As a daily routine, address emails while you sit on the subway or train. Use your smart phone to access the Internet and your emails. Or you can use your smart phone as a hotspot and access the Internet on your laptop. You can arrive to the office and jump into your assignments without worrying about emails.
5. Squeeze in a Little Exercise
If it’s a comfortable temperature outside and you’re not worried about getting your clothes sweaty, consider riding your bike to work. Riding a bike in a three-piece suit isn’t the best idea, so this approach is a better fit if your employer allows casual attire.
Riding your bike to work has several benefits. You’re able to squeeze in exercise, which is a plus if you never have time for physical activity due to a busy schedule. Also, riding your bike might result in a faster commute. If your city allows bike riders on the sidewalk, you can ride to work with fewer stops and interruptions. Meanwhile, others sit at traffic lights or wait for traffic jams; this approach can also save you money.
You’ll save on gas since you’re driving your personal vehicle less, and with a bike, you don’t have to pay a fee to park. This is common for employees who work in the city. As a bonus, riding your bike to work every day or several times a week can reduce vehicle wear and tear.
6. Practice a Presentation Out Loud
If you’re a commuter who takes the train, bus or subway, your fellow passengers won’t appreciate you practicing a presentation or taking to yourself. However, if you drive alone and spend a great deal of time sitting in traffic, this is the perfect time to rehearse a presentation out loud.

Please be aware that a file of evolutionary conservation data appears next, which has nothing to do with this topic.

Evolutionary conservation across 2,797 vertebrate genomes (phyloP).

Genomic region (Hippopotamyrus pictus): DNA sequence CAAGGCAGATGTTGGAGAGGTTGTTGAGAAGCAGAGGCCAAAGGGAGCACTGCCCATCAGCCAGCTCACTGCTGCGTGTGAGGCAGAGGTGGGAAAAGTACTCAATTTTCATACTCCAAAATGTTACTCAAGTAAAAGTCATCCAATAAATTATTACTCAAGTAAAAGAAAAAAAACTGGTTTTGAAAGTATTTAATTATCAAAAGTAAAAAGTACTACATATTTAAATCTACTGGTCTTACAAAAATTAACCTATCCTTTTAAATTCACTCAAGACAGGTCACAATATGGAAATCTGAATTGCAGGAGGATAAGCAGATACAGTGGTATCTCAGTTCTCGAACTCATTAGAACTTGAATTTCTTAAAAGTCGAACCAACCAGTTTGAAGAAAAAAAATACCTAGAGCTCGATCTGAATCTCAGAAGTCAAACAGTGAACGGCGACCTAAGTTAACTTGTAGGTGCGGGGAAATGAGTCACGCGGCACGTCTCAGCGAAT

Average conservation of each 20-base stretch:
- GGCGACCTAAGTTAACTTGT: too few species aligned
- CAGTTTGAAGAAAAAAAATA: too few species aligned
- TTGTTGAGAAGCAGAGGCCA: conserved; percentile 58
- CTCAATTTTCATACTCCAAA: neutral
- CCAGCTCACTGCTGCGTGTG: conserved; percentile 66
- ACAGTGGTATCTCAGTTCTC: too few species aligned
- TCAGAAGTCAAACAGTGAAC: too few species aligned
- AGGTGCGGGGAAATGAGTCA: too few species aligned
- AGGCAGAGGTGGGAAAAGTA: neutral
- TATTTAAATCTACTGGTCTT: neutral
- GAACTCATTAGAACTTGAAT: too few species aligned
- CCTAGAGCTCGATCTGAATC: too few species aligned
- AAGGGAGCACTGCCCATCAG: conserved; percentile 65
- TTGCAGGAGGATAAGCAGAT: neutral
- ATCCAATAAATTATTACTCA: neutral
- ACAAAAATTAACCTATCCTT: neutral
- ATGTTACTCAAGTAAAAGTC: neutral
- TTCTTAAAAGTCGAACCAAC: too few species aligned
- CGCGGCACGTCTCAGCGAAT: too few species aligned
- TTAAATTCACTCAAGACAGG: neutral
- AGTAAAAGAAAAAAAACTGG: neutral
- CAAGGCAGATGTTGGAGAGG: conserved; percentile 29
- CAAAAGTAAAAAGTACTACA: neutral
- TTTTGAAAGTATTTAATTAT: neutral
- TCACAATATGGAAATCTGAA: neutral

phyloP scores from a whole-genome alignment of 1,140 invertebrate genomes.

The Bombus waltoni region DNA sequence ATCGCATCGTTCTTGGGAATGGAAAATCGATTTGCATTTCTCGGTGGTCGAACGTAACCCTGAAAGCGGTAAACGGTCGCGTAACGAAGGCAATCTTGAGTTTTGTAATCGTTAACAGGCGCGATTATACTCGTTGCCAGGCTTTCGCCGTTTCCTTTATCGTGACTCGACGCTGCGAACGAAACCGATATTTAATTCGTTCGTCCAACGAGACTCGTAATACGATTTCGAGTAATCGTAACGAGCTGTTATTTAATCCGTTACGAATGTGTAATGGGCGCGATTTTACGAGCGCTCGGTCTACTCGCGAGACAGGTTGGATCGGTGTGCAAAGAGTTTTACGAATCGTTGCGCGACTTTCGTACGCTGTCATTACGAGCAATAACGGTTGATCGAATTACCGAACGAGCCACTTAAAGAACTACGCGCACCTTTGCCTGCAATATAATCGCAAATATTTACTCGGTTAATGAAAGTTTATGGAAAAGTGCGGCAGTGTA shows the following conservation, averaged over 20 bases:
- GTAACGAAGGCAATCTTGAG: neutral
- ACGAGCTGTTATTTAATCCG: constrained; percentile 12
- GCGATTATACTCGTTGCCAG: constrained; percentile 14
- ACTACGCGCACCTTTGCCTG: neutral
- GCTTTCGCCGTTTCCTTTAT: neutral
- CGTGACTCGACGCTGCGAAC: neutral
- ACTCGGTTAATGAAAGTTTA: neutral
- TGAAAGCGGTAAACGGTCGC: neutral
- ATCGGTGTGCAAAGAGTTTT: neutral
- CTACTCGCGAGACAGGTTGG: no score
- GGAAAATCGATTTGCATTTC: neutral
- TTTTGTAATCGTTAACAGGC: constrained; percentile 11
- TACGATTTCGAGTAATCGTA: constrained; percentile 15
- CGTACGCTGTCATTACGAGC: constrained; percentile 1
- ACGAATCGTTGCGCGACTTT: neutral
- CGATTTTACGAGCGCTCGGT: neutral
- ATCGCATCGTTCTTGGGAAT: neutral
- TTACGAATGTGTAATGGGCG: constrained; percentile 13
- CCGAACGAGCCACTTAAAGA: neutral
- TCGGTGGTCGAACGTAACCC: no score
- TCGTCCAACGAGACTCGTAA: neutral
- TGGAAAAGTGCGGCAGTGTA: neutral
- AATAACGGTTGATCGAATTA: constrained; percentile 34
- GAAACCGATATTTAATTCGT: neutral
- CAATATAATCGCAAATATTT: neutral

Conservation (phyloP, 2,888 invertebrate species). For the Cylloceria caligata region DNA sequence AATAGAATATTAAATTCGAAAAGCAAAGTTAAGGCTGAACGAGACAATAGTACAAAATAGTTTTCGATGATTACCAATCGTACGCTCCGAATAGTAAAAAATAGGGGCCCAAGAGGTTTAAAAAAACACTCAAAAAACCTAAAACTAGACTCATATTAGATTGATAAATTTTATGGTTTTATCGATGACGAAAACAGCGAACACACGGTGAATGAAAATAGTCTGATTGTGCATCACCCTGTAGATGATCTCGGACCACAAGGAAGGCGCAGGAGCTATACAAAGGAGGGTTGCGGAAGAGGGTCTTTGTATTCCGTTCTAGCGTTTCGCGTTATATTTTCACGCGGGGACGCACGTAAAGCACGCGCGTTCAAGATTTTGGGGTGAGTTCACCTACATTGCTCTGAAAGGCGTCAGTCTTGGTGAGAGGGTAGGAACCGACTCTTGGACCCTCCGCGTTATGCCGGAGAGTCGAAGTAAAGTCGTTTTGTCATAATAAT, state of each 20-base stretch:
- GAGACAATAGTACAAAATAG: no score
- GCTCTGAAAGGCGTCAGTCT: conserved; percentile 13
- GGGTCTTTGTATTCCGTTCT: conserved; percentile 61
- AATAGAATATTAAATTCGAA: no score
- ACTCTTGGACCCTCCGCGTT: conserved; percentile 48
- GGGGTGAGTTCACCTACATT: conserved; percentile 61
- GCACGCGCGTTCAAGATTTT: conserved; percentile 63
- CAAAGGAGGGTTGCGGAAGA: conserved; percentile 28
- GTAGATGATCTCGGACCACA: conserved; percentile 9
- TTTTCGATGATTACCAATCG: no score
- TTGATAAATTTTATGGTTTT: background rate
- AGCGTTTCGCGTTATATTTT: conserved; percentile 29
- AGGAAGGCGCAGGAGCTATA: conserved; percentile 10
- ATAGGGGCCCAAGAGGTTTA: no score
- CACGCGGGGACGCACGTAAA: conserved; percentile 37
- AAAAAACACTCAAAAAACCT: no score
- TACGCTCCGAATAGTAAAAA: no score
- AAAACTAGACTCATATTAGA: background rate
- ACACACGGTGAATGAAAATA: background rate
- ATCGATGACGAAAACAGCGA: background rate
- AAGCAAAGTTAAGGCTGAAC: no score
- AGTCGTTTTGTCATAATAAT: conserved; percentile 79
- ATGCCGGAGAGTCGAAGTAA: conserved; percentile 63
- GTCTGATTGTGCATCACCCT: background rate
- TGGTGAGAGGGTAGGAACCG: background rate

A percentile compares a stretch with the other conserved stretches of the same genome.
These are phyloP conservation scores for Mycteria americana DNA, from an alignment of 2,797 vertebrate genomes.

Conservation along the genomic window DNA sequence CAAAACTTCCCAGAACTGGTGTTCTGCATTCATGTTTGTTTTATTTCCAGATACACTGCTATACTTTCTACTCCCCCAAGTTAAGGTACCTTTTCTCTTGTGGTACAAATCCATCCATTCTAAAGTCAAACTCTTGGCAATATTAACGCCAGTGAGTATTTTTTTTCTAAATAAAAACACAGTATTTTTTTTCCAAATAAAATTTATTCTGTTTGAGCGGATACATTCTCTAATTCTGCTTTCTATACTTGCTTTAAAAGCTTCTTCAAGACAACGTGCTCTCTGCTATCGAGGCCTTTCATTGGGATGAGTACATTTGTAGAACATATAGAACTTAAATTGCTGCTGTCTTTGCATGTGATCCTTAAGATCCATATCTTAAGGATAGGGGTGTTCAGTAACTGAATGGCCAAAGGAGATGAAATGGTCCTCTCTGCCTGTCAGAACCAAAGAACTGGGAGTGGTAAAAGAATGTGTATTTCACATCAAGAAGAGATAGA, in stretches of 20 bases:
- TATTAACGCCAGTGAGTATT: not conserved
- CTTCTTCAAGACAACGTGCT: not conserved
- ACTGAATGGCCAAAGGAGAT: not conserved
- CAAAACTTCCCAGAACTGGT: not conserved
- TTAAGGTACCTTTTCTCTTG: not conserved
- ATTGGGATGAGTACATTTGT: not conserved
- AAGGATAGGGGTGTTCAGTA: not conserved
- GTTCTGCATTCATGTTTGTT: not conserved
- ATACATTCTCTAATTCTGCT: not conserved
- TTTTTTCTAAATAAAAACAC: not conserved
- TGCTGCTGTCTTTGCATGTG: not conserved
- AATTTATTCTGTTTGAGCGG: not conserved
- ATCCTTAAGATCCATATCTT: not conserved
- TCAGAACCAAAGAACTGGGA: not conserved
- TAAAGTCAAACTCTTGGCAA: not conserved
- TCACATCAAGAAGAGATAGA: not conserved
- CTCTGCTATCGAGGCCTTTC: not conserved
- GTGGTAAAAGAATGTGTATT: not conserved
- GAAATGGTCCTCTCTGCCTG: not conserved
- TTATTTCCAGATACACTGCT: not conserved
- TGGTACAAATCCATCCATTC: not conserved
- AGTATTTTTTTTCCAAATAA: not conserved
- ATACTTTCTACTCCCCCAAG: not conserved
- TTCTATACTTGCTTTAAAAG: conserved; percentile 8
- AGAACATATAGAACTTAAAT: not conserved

You can use this 20 or 30 minutes of commute time to finalize your presentation, which can boost your confident and help you feel more comfortable about stepping foot in front of an audience. If you carpool with another person, ask him to listen to your presentation and offer possible suggestions.
7. Brainstorm Ideas with a Coworker
If you live within close vicinity of a coworker you need to meet with, you can carpool to the office and conduct your meeting while you commute. This is an effective strategy if you’re swamped throughout the day and you barely have time to meet face-to-face. This is also a perfect opportunity to get with a coworker and brainstorm or bounce ideas off of each other. By the time you get to the office, you might already have a solution or plan in place for a problem.
This trick saves time and helps both of you become more productive during the day. If you need to have a meeting with more than one of your coworkers, perhaps three or four of you can carpool together. Carpooling is also an option if you need to have a private discussion with a coworker and you want to lower the risk of someone eavesdropping on the conversation.
See Also: 5 Worse Commuter Offenses
The daily commute can be brutal, but fortunately there are ways to make good use of your time. Whether you’re behind the wheel, carpooling or relying on public transportation to get to and from work, these tips will help make the commute faster and get your day off to a good start.
Do you have any other tips on how to get more out of your daily commute? Let us know in the comments section below.